Tuesday, April 15, 2008

The Moment It Clicks

Joe McNally is variously described as “an internationally acclaimed commercial photographer and long-time photojournalist” and a “legendary magazine photographer.” He describes himself as “LIFE magazine's last staff photographer” (he held that position from 1994 until 1998 when the magazine ceased publication). Joe is among a select group of 10 photographers worldwide to work on the promotion of the upcoming 2008 Olympic Games in Beijing. You may know him from one of his exhibits; a collection of 246 giant Polaroid portraits taken in a three-week period immediately after September 11, 2001 (known as the "Faces of Ground Zero - Giant Polaroid Collection").

Joe was also one of two instructors/guides for the Nikon Photo Safari (pre-conference workshop) that I attended at Photoshop World 2008. He’s a wonderful, energetic instructor. Luckily, he’s also the author of a new book called The Moment It Clicks published by New Riders.

If you’ve ever looked at a photo and had a response somewhere between “what were they thinking?” to “How did they do that?, you’ll find this book fascinating. Often creative artists (photographers included) neither want to give away their techniques nor explain their work. In both respects McNally breaks the mold. Throughout The Moment It Clicks, McNally describes how he shot each image (with lighting, set-up, and equipment tips) and tells the story behind each photo. Among my favorites are changing a light bulb on the top of the Empire State Building (page 3), Joe’s first LIFE magazine cover (something about a green frog, page 19), Tony Bennetts (page 85), Munchkins (page 151), Nanny & Baby (page 199), Napalm Girl (Kim Phuc, page 213) and Her Pope (page 221).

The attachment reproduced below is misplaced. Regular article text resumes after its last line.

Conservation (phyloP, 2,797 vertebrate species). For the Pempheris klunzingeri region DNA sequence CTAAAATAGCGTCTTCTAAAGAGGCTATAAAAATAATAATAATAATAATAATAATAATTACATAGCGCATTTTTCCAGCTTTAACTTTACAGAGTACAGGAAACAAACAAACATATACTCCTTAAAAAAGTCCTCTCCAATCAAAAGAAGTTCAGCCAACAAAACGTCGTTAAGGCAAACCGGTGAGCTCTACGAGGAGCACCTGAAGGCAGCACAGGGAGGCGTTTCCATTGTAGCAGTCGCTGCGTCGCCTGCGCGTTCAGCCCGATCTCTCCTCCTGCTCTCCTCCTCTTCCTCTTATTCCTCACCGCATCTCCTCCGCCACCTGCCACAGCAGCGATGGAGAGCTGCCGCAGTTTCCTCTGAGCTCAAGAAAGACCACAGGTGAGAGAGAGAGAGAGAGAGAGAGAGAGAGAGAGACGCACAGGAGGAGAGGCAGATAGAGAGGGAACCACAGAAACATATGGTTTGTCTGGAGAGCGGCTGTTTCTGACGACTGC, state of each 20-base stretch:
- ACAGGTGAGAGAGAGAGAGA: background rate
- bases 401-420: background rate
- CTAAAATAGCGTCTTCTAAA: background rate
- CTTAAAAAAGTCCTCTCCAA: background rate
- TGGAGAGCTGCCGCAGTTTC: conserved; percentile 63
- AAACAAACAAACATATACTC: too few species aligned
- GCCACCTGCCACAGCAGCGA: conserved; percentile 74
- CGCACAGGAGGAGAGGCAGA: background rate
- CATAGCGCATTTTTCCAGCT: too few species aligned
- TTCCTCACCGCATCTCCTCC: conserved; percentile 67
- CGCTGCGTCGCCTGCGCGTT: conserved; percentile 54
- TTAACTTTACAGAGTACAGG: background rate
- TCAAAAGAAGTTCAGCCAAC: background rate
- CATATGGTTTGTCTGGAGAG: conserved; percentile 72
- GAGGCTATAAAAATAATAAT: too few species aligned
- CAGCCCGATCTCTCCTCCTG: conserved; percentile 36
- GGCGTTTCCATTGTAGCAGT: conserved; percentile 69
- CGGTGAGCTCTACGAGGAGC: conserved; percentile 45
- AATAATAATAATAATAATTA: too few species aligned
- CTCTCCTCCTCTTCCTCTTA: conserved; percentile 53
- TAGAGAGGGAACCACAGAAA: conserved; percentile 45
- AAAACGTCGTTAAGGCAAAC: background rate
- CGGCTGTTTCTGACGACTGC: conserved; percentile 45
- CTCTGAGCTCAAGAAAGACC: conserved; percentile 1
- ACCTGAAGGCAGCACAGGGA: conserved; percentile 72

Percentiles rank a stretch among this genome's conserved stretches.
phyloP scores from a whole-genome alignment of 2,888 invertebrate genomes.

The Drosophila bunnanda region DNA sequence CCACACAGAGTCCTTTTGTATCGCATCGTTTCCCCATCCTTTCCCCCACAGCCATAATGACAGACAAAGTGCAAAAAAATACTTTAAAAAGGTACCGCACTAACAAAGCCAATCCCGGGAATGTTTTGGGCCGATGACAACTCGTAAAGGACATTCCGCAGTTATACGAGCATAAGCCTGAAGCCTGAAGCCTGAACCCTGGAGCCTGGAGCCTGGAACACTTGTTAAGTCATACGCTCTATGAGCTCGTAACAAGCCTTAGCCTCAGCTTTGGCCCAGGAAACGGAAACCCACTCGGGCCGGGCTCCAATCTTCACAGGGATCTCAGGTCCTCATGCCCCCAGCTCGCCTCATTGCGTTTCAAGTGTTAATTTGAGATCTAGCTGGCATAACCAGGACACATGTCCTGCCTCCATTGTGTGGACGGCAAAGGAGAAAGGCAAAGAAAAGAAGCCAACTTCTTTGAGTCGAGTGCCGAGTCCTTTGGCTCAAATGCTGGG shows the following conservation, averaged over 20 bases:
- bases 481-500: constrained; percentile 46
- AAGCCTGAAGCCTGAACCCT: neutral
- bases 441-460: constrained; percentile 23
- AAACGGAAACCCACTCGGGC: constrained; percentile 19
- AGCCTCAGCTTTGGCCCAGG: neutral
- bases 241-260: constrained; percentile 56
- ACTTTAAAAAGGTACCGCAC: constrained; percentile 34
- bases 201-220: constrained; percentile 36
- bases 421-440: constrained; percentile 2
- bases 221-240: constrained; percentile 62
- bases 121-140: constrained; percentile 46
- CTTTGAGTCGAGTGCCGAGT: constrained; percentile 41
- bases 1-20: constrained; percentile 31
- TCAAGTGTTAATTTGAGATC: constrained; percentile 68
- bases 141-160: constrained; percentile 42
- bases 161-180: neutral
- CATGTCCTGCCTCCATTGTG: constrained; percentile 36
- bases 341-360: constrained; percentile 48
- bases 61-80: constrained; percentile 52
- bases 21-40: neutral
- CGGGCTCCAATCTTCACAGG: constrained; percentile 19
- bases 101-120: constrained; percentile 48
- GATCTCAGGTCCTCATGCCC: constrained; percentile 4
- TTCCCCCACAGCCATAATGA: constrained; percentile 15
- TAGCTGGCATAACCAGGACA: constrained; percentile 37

Maybe your library has a copy you can check out?

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